Library of Congress

Law Library of Congress

The Library of Congress > Law Library > News & Events > Global Legal Monitor

Poland: Controversial Proposals and Measures on Surveillance Law, Constitutional Tribunal, and Media Law

(Feb. 3, 2016) Poland’s government is planning legal changes that would increase the surveillance over the country’s citizens. The new provisions, proposed by the ruling Law and Justice Party, would increase the government’s access to digital data while reducing restrictions on the use of surveillance by the police. (Dominic Yobbi, Thousands March in Poland to Protest New Surveillance Laws, PAPER CHASE (Jan. 24, 2016).)

Poles have actively protested the new surveillance rules, and the opponents of the plan argue that the changes will harm privacy rights, suggesting that under the proposal “privacy, intimacy is under threat, people can be followed, watched over both in homes, and online.” (Poles Protest Plan for New Surveillance Law, PRESS TV (Jan. 23, 2016).)

Other Recent Legal Developments

Several other legal developments, taking place since the Law and Justice Party gained control of the government by winning in the October 2015 elections, have also been considered controversial by observers. (Yobbi, supra.) The proposed measures include, among others, the appointment of party supporters to five of the fifteen positions on the Constitutional Tribunal, the highest judicial body in Poland. (Trybunal Konstytucyjny, Constitutional Tribunal website (last visited Jan. 26, 2016); Poland Protests: Tens of Thousands March Again, BBC (Dec. 19, 2015).) The Council of Europe’s human rights commissioner, Nils Nuiznieks, who is planning a routine visit to Poland in February, expressed concern about the changes, stating in November 2015, “[a]mendments altering the composition of the Constitutional Court currently rushed through [the] Polish Parliament undermine the rule of law and should be withdrawn.” (Tomasz Bielecki & Agata Kondzinska, Poland: Venice Commission Representatives to Assess Constitutional Court Reforms, GAZETA WYBORCZA (Jan. 26, 2016), Open Source Center online subscription database, Doc. No. EUL2016012637164040.)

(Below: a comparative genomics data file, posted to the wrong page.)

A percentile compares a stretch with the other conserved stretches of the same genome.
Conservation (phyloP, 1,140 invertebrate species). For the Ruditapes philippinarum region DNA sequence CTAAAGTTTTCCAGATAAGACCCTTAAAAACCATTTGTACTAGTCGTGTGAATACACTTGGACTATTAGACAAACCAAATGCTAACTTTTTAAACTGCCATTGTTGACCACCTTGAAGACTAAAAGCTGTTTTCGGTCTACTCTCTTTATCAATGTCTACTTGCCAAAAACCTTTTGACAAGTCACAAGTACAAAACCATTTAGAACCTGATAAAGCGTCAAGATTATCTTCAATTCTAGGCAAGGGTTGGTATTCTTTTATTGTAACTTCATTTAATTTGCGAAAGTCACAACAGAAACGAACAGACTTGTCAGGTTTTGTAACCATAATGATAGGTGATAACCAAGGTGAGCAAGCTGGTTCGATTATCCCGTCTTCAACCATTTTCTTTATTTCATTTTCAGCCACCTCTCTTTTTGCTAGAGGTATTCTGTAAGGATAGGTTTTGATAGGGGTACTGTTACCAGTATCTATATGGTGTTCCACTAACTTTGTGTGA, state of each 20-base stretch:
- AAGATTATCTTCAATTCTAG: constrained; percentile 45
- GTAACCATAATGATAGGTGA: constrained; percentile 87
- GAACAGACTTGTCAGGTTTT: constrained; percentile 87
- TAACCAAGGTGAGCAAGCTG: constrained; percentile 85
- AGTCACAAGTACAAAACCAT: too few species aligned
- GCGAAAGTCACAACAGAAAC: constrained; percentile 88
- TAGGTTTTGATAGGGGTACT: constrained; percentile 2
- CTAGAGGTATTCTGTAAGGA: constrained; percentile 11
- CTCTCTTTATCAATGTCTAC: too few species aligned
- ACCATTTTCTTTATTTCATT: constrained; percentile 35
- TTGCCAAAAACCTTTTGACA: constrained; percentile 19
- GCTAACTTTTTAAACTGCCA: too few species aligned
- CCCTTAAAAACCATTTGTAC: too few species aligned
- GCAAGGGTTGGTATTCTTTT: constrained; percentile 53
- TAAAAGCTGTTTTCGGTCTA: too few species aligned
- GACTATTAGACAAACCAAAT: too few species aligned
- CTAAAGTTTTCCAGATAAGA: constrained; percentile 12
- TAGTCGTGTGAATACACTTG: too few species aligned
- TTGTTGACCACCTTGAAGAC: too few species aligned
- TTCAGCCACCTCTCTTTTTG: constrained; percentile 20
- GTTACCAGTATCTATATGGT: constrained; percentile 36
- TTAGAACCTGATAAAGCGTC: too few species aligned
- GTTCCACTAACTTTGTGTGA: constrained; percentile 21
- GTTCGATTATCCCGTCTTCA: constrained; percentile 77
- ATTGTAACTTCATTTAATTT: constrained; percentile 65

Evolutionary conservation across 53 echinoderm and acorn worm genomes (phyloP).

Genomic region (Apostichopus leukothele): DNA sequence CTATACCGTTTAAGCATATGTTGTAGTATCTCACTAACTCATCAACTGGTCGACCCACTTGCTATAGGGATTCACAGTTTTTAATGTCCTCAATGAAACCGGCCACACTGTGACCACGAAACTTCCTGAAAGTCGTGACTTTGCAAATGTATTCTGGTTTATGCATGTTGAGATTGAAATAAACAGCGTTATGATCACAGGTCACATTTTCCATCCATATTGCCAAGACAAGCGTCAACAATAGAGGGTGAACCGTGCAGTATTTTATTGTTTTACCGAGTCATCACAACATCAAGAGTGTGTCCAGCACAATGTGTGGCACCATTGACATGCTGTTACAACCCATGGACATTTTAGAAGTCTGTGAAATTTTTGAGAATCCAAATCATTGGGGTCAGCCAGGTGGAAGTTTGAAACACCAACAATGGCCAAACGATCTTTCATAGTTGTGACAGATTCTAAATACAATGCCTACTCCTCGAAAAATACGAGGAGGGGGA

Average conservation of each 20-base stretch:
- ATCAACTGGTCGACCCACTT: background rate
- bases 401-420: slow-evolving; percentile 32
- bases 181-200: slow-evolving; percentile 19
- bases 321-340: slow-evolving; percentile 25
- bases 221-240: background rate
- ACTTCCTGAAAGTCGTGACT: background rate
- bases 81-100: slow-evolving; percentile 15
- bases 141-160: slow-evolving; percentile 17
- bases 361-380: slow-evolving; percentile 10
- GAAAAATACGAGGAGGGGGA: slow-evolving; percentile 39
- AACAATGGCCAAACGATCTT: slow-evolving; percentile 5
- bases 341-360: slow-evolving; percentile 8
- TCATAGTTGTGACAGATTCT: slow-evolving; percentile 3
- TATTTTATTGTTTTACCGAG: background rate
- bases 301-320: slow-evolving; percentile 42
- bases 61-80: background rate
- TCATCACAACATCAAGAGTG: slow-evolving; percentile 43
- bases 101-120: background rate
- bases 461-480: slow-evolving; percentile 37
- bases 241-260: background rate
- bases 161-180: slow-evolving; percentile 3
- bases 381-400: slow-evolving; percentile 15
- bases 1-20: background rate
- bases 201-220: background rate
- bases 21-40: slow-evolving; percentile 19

On December 30, 2015, the Law on Radiobroadcast and Television was amended, with provisions designed to expire on June 30, 2016.   (Ustawa z dnia 30 grudnia 2015 r. o zmianie ustawy o radiofonii i telewizji, DZIENNIK USTAW [OFFICIAL GAZETTE] (Jan. 7, 2016), Item 25.) The amended legislation allows the government to choose new heads of government television and radio stations, and to exert further control over board members and managers of media outlets. The media changes are necessary, according to the government, to promote Polish traditions and patriotic values. According to presidential aide Malgorzata Sadurska, the goal is to have a state media that is “impartial, objective and reliable.” (Poland Adopts Controversial Media-Control Law, VOA (updated Jan. 7, 2016); Donald Snyder, EU Scrambles as Protests Erupt in Poland over Government Media Takeover, FOX NEWS WORLD (Jan. 14, 2016); Scott Roxborough, EU Probing Poland over Controversial Media Law, HOLLYWOOD REPORTER (Jan. 14, 2016).)

Reaction of the European Union

The European Commission, which is the executive body of the European Union, has expressed concern in general over recent developments in Poland, and Gunther Oettinger, EU Commissioner, has attacked the new media law as a threat to “common European values.” In response, Beata Szydlo, Poland’s Prime Minister, stated that democratic values have not been violated and that the Commission was dealing with “problems that don’t exist.” (Roxborough, supra.)

The Commission has announced that it will begin a dialogue with Poland under its Rule of Law Framework. The Commission noted that rule of law is “one of the fundamental values upon which the European Union is founded,” and that the Commission, together with the European Parliament, the Council, and Member States, is responsible “for guaranteeing the fundamental values of the Union.” (Press Release, Rule of Law in Poland: Commission Starts Dialogue, European Commission website (Jan. 13, 2016), EUROPA.)